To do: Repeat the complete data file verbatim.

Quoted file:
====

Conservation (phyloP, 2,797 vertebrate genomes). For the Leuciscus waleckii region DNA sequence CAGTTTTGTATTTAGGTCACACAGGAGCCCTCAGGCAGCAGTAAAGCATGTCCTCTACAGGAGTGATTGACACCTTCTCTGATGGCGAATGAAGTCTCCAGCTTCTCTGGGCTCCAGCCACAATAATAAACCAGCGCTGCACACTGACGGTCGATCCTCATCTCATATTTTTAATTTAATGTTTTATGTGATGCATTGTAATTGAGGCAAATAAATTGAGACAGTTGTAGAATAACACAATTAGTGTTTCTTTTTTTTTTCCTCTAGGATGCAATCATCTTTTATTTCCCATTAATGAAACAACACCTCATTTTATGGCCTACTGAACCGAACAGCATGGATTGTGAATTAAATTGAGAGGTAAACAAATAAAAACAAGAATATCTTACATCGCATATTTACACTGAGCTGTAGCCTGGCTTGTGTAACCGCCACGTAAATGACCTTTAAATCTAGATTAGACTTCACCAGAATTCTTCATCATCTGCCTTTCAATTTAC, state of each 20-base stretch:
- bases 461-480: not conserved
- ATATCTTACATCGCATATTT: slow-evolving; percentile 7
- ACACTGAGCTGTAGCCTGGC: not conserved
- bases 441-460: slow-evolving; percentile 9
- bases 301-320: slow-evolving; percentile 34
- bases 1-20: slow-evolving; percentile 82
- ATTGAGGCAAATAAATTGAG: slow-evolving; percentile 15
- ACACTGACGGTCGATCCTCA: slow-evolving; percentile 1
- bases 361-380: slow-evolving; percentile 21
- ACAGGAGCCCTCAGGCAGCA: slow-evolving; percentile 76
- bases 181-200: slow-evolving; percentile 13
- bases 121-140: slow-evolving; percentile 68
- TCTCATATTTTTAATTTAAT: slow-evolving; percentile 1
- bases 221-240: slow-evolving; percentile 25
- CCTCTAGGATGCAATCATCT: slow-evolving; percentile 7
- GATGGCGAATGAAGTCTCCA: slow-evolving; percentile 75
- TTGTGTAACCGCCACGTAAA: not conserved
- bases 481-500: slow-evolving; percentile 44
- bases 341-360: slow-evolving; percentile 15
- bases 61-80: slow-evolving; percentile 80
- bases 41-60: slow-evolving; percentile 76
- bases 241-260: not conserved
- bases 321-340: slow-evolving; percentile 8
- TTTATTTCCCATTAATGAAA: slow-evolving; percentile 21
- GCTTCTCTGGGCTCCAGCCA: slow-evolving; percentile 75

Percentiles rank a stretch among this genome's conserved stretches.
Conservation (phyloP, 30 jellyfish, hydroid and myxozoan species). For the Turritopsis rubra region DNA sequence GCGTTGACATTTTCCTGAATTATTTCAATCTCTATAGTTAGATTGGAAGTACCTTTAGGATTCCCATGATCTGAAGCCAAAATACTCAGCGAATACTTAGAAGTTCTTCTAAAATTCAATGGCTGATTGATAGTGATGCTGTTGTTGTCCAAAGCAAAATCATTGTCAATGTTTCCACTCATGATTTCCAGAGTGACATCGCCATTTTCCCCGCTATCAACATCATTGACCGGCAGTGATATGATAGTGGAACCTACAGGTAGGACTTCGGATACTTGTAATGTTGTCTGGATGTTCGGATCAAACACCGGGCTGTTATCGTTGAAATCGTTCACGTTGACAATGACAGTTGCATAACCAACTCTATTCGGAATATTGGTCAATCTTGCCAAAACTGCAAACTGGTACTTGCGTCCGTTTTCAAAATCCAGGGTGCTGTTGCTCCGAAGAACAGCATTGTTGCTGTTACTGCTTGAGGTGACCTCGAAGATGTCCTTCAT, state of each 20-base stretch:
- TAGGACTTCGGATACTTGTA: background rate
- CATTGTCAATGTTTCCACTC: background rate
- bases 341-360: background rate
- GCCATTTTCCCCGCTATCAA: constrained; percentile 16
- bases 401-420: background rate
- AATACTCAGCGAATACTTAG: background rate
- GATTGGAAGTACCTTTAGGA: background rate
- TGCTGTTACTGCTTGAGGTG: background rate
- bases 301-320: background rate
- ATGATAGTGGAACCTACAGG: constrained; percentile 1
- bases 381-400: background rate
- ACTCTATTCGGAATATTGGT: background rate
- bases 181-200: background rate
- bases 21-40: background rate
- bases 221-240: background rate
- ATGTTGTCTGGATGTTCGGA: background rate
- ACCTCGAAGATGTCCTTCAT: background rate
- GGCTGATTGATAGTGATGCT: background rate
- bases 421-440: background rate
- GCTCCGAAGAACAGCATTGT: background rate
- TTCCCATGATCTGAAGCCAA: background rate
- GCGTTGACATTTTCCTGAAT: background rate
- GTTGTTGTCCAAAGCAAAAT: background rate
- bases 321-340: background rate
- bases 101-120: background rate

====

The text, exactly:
Conservation (phyloP, 2,797 vertebrate genomes). For the Leuciscus waleckii region DNA sequence CAGTTTTGTATTTAGGTCACACAGGAGCCCTCAGGCAGCAGTAAAGCATGTCCTCTACAGGAGTGATTGACACCTTCTCTGATGGCGAATGAAGTCTCCAGCTTCTCTGGGCTCCAGCCACAATAATAAACCAGCGCTGCACACTGACGGTCGATCCTCATCTCATATTTTTAATTTAATGTTTTATGTGATGCATTGTAATTGAGGCAAATAAATTGAGACAGTTGTAGAATAACACAATTAGTGTTTCTTTTTTTTTTCCTCTAGGATGCAATCATCTTTTATTTCCCATTAATGAAACAACACCTCATTTTATGGCCTACTGAACCGAACAGCATGGATTGTGAATTAAATTGAGAGGTAAACAAATAAAAACAAGAATATCTTACATCGCATATTTACACTGAGCTGTAGCCTGGCTTGTGTAACCGCCACGTAAATGACCTTTAAATCTAGATTAGACTTCACCAGAATTCTTCATCATCTGCCTTTCAATTTAC, state of each 20-base stretch:
- bases 461-480: not conserved
- ATATCTTACATCGCATATTT: slow-evolving; percentile 7
- ACACTGAGCTGTAGCCTGGC: not conserved
- bases 441-460: slow-evolving; percentile 9
- bases 301-320: slow-evolving; percentile 34
- bases 1-20: slow-evolving; percentile 82
- ATTGAGGCAAATAAATTGAG: slow-evolving; percentile 15
- ACACTGACGGTCGATCCTCA: slow-evolving; percentile 1
- bases 361-380: slow-evolving; percentile 21
- ACAGGAGCCCTCAGGCAGCA: slow-evolving; percentile 76
- bases 181-200: slow-evolving; percentile 13
- bases 121-140: slow-evolving; percentile 68
- TCTCATATTTTTAATTTAAT: slow-evolving; percentile 1
- bases 221-240: slow-evolving; percentile 25
- CCTCTAGGATGCAATCATCT: slow-evolving; percentile 7
- GATGGCGAATGAAGTCTCCA: slow-evolving; percentile 75
- TTGTGTAACCGCCACGTAAA: not conserved
- bases 481-500: slow-evolving; percentile 44
- bases 341-360: slow-evolving; percentile 15
- bases 61-80: slow-evolving; percentile 80
- bases 41-60: slow-evolving; percentile 76
- bases 241-260: not conserved
- bases 321-340: slow-evolving; percentile 8
- TTTATTTCCCATTAATGAAA: slow-evolving; percentile 21
- GCTTCTCTGGGCTCCAGCCA: slow-evolving; percentile 75

Percentiles rank a stretch among this genome's conserved stretches.
Conservation (phyloP, 30 jellyfish, hydroid and myxozoan species). For the Turritopsis rubra region DNA sequence GCGTTGACATTTTCCTGAATTATTTCAATCTCTATAGTTAGATTGGAAGTACCTTTAGGATTCCCATGATCTGAAGCCAAAATACTCAGCGAATACTTAGAAGTTCTTCTAAAATTCAATGGCTGATTGATAGTGATGCTGTTGTTGTCCAAAGCAAAATCATTGTCAATGTTTCCACTCATGATTTCCAGAGTGACATCGCCATTTTCCCCGCTATCAACATCATTGACCGGCAGTGATATGATAGTGGAACCTACAGGTAGGACTTCGGATACTTGTAATGTTGTCTGGATGTTCGGATCAAACACCGGGCTGTTATCGTTGAAATCGTTCACGTTGACAATGACAGTTGCATAACCAACTCTATTCGGAATATTGGTCAATCTTGCCAAAACTGCAAACTGGTACTTGCGTCCGTTTTCAAAATCCAGGGTGCTGTTGCTCCGAAGAACAGCATTGTTGCTGTTACTGCTTGAGGTGACCTCGAAGATGTCCTTCAT, state of each 20-base stretch:
- TAGGACTTCGGATACTTGTA: background rate
- CATTGTCAATGTTTCCACTC: background rate
- bases 341-360: background rate
- GCCATTTTCCCCGCTATCAA: constrained; percentile 16
- bases 401-420: background rate
- AATACTCAGCGAATACTTAG: background rate
- GATTGGAAGTACCTTTAGGA: background rate
- TGCTGTTACTGCTTGAGGTG: background rate
- bases 301-320: background rate
- ATGATAGTGGAACCTACAGG: constrained; percentile 1
- bases 381-400: background rate
- ACTCTATTCGGAATATTGGT: background rate
- bases 181-200: background rate
- bases 21-40: background rate
- bases 221-240: background rate
- ATGTTGTCTGGATGTTCGGA: background rate
- ACCTCGAAGATGTCCTTCAT: background rate
- GGCTGATTGATAGTGATGCT: background rate
- bases 421-440: background rate
- GCTCCGAAGAACAGCATTGT: background rate
- TTCCCATGATCTGAAGCCAA: background rate
- GCGTTGACATTTTCCTGAAT: background rate
- GTTGTTGTCCAAAGCAAAAT: background rate
- bases 321-340: background rate
- bases 101-120: background rate